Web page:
There’s a solid business case for supporting employees juggling work and caregiving responsibilities, participants at an event in Toronto heard on Wednesday.
“Those employers are doing it because it makes business sense . . . and actually, it affects their bottom line if they lose carers because they don’t provide them with the flexibility they need,” said Helena Herklots, chief executive at Carers UK, during an event in Toronto on April 27 on the experience of British employers with the issue.
Carers UK, a national membership charity for caregivers, has 100 employer members in its Employers for Carers network. Among the employers leading the way for caregivers in the workplace, according to the organization, are the Bank of England, British Telecom, EDF Energy, KPMG, London School of Economics, PricewaterhouseCoopers, Transport for London and UBS.
But what about employers in Canada? “There is more sense of a carers’ movement internationally in recent years,” said Herklots, adding that Britain’s Care Act, which puts the rights of unpaid carers on the same legal footing as those with care needs, has really pushed the conversation in that country.
In its first federal budget on March 22, Canada’s Liberal government took a step towards supporting carers with its commitment to making compassionate care benefits easier to access and more inclusive for those who provide care for seriously ill family members. The government has also touted providing more flexibility in parental leave benefits.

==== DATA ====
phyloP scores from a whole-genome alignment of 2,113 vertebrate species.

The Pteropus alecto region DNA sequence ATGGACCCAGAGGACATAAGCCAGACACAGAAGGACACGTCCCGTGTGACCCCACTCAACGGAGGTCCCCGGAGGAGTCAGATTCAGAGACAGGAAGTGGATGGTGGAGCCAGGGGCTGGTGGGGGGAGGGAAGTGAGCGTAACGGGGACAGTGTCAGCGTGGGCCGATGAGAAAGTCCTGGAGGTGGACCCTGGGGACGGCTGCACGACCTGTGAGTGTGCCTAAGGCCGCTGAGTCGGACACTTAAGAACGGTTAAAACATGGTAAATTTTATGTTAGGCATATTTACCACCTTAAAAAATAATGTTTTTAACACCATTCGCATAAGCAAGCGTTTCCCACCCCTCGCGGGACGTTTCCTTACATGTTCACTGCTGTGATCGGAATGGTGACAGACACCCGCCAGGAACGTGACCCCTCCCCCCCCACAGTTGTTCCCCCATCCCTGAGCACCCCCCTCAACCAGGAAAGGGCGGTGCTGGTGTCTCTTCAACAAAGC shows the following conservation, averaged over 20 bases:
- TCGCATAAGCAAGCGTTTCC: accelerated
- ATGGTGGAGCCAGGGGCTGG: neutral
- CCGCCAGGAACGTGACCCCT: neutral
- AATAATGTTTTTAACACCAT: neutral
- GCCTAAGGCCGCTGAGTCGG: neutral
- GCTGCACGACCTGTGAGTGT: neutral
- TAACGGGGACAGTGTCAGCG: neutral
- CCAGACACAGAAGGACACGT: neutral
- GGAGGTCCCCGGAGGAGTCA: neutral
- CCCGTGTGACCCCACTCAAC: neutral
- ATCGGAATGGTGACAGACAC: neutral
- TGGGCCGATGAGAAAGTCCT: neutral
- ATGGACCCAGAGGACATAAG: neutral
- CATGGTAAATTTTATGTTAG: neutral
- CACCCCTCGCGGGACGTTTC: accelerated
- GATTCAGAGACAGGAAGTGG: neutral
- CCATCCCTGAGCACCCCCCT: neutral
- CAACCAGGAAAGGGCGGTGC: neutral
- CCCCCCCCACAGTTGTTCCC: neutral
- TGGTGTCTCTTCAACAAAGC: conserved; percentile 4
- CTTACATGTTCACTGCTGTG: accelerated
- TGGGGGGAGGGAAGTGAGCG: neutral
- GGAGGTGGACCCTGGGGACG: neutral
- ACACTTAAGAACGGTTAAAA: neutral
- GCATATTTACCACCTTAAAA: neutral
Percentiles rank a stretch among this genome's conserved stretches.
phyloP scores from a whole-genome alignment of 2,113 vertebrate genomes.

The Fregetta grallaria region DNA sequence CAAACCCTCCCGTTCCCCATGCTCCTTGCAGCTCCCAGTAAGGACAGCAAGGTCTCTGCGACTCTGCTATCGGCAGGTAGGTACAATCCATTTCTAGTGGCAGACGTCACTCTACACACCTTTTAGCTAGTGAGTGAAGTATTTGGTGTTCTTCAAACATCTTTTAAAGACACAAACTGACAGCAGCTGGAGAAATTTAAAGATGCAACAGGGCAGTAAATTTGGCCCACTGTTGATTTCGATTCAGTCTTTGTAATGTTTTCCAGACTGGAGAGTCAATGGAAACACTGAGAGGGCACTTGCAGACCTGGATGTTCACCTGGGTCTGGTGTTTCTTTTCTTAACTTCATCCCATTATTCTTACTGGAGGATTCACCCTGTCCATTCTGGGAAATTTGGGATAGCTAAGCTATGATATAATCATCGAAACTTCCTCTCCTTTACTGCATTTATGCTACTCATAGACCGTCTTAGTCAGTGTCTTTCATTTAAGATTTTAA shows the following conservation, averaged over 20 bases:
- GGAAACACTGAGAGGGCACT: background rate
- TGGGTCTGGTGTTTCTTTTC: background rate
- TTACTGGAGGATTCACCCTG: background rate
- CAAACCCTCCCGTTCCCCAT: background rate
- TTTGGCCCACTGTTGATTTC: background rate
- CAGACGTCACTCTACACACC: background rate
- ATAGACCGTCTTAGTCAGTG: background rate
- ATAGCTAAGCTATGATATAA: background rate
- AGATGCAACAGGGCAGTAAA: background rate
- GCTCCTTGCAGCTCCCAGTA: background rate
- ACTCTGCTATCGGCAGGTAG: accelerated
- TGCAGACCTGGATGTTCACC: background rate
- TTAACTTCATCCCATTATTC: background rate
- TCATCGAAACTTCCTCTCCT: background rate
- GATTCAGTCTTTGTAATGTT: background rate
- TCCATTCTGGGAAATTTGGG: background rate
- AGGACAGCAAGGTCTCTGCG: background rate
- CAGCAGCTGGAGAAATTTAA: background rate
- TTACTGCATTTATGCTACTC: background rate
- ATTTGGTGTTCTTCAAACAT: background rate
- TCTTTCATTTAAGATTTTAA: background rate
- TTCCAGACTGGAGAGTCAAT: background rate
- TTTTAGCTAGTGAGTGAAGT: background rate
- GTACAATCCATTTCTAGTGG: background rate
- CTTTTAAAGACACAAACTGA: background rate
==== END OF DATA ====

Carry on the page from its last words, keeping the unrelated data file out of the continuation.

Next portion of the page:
Research conducted for Carers UK shows there are 6.5 million caregivers in Britain. In addition, one in eight adults have caregiving responsibilities with three million people combining them with paid work. “All of us, at some point in our lives, will either be caring for someone or will need that care ourselves,” said Herklots. “This is the biggest issue any society is facing right now. It needs a society-wide response.”
Carer UK’s own annual research showed 60 per cent of working caregivers are worried about their ability to return to work. “We’re hoping to see more services developed that are tailored around work, that recognize that if you’re caring for someone and you’re at work, you need to be able to rely on the care that’s happening when you’re not there,” said Herklots.
“Otherwise, you’re at work but half your head is elsewhere. So, we’re hoping to see more development and more flexible services that fit more around carers rather than carers having to fit around those services.”